Breast augmentation is a procedure to increase the size of the breasts and is one of the most commonly performed cosmetic operations performed around the world. This can be performed unilaterally in the case of breast asymmetry or bilaterally. Breast implants are inserted under the breast tissue or under the pectoral muscle. This pushes the breast tissue forward to give the appearance of larger breasts.
I most commonly use silicone breast implants as they feel more realistic and are less prone to rippling, but some patients prefer to have saline implants for a variety of reasons. This is something we will discuss at your consultation.
The procedure is performed under a general anaesthetic, takes about 1 hour and is usually followed by an overnight stay in the hospital. This will be at Cabrini hospital in Malvern. Some patients choose to have this operation as a day case procedure.
The breast implants are inserted via an incision hidden in the crease under the breast or alternatively in a scar around the nipple.
All incisions are closed with dissolving sutures buried under the skin and then covered with surgical glue and tape. The dressings can be wet in the shower immediately. Surgical drains (tubes) are sometimes inserted under the implants at the time of surgery - these are usually removed the following day. You will need to go into a supportive post-surgical or sports bra following surgery which you should continue wearing day and night for 6-weeks.
You will be able to return to sedentary activity (i.e. an office job or light duties) within a week, depending upon how you feel, but strenuous exercise, running, gym work or lifting should be avoided for 6 weeks.
Asymmetry in breast volume can be corrected by using different size breast implants. However, asymmetry of breast or nipple position will not be corrected by this procedure alone. In fact, difference in nipple position may look more noticeable following breast augmentation. Likewise, if your breasts are widely spaced apart to start with, they will remain widely-spaced.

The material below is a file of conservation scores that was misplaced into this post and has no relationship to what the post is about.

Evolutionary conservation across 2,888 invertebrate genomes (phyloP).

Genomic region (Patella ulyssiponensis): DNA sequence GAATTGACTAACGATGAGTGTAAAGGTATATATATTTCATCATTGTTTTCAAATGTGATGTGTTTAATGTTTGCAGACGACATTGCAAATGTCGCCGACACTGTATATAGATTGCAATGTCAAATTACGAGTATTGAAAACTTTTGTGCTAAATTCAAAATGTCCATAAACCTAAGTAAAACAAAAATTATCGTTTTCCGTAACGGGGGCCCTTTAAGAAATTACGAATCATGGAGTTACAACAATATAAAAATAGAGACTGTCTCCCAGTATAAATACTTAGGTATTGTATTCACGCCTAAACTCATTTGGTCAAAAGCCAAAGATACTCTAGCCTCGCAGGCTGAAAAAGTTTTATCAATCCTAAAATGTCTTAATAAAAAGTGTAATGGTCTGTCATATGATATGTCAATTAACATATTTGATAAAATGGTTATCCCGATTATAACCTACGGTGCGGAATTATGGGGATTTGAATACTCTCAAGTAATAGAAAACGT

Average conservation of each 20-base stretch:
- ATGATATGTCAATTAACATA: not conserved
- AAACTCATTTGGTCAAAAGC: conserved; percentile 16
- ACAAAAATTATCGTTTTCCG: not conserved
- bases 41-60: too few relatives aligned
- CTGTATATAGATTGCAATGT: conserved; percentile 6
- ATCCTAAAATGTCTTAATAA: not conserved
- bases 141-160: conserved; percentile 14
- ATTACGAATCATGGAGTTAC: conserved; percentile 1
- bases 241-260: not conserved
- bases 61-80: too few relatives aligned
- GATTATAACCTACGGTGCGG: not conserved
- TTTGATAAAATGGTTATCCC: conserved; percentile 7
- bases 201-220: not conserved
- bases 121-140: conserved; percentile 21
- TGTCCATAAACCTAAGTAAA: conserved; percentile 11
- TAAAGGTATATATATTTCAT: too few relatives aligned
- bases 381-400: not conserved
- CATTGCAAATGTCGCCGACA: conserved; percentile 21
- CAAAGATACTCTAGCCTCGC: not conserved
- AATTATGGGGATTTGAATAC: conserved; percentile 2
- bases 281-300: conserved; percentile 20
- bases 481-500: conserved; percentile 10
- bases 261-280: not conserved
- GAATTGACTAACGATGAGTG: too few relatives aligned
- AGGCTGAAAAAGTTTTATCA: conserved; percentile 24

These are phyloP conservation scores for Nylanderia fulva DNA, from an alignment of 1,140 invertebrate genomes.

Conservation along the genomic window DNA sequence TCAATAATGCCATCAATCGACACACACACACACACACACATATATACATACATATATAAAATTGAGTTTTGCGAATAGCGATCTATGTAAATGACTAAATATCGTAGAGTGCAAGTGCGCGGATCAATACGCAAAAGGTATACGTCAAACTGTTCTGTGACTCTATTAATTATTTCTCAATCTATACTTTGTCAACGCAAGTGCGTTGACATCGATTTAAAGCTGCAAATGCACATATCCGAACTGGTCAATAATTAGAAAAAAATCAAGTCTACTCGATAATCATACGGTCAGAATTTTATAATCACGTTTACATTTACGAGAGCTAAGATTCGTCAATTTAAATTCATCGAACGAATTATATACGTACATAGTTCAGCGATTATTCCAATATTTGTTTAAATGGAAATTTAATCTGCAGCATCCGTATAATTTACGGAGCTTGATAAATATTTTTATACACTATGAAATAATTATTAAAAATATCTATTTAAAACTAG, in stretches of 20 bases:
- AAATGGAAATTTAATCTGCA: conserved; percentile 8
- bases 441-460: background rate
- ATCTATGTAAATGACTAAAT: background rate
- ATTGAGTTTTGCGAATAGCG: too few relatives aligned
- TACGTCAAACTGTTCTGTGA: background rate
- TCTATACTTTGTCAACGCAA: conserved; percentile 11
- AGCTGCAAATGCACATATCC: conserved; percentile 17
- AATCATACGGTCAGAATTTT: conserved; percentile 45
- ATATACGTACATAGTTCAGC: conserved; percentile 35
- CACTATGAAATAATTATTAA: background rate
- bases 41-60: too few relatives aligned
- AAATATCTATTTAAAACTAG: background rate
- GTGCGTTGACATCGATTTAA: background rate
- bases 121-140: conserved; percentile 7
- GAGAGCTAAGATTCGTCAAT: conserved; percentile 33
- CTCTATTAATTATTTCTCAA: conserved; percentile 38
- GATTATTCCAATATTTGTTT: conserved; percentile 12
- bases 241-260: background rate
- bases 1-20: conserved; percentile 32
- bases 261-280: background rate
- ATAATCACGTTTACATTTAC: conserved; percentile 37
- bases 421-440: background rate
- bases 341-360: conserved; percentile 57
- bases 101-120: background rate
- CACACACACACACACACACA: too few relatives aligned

Patients with very little breasts to start with will have less tissue to hide the implants. It may be possible to feel the implants and in some people the edge of the implant is visible.
Breast-feeding is still possible (and safe) following breast enlargement.
Breast implants do not increase the risk of breast cancer. In fact, women with breast implants have a slightly lower risk of breast cancer (not because breast implants protect against cancer, but because most of these women have less breast tissue compared to women without implants).
Breast cancer detection by mammography, ultrasound and MRI is still possible with breast implants. However, it is important to alert the radiographer to the presence of implants before the test.
There will be a permanent scar either in the crease under the breast or around the areola. In most people this scar fades to a faint white line over 6-12 months. Some people produce thick, raised scars that may become hypertrophic or keloid.
There may be some bruising / bleeding. If there is excessive bleeding inside the breast it may be necessary to return to the operating theatre to have the haematoma washed out. This bleeding is not life-threatening but may affect the ultimate cosmetic outcome.
With all surgery there is a risk of wound infections. In breast augmentation there is also the risk that the implant may become infected. To reduce this risk all patients are given antibiotics during surgery and to take home afterwards. If the implant does get infected it may need to be removed at a later operation and left out for several months whilst the infection settles.
Capsular contracture is the tightening of the scar tissue that the body creates around the implant. Everyone produces a capsule but in some women this capsule becomes very thick and tight. The result is hardening of the breast and often the implant sits high on the chest. The treatment is replacement of the implant and release of the capsule at another operation.
Recently there have been reports of a very rare type of blood cancer forming next to some breast implants. Anaplastic large cell lymphoma (ALCL) is a rare type of non-Hodgkin’s lymphoma. It is not a type of breast cancer. The risk of developing this is very rare, probably in the order of 1 in 100,000. To put this in perspective, the risk of an Australian woman developing breast cancer at some stage in her life is approximately 1 in 10.
Further information about this procedure can be found here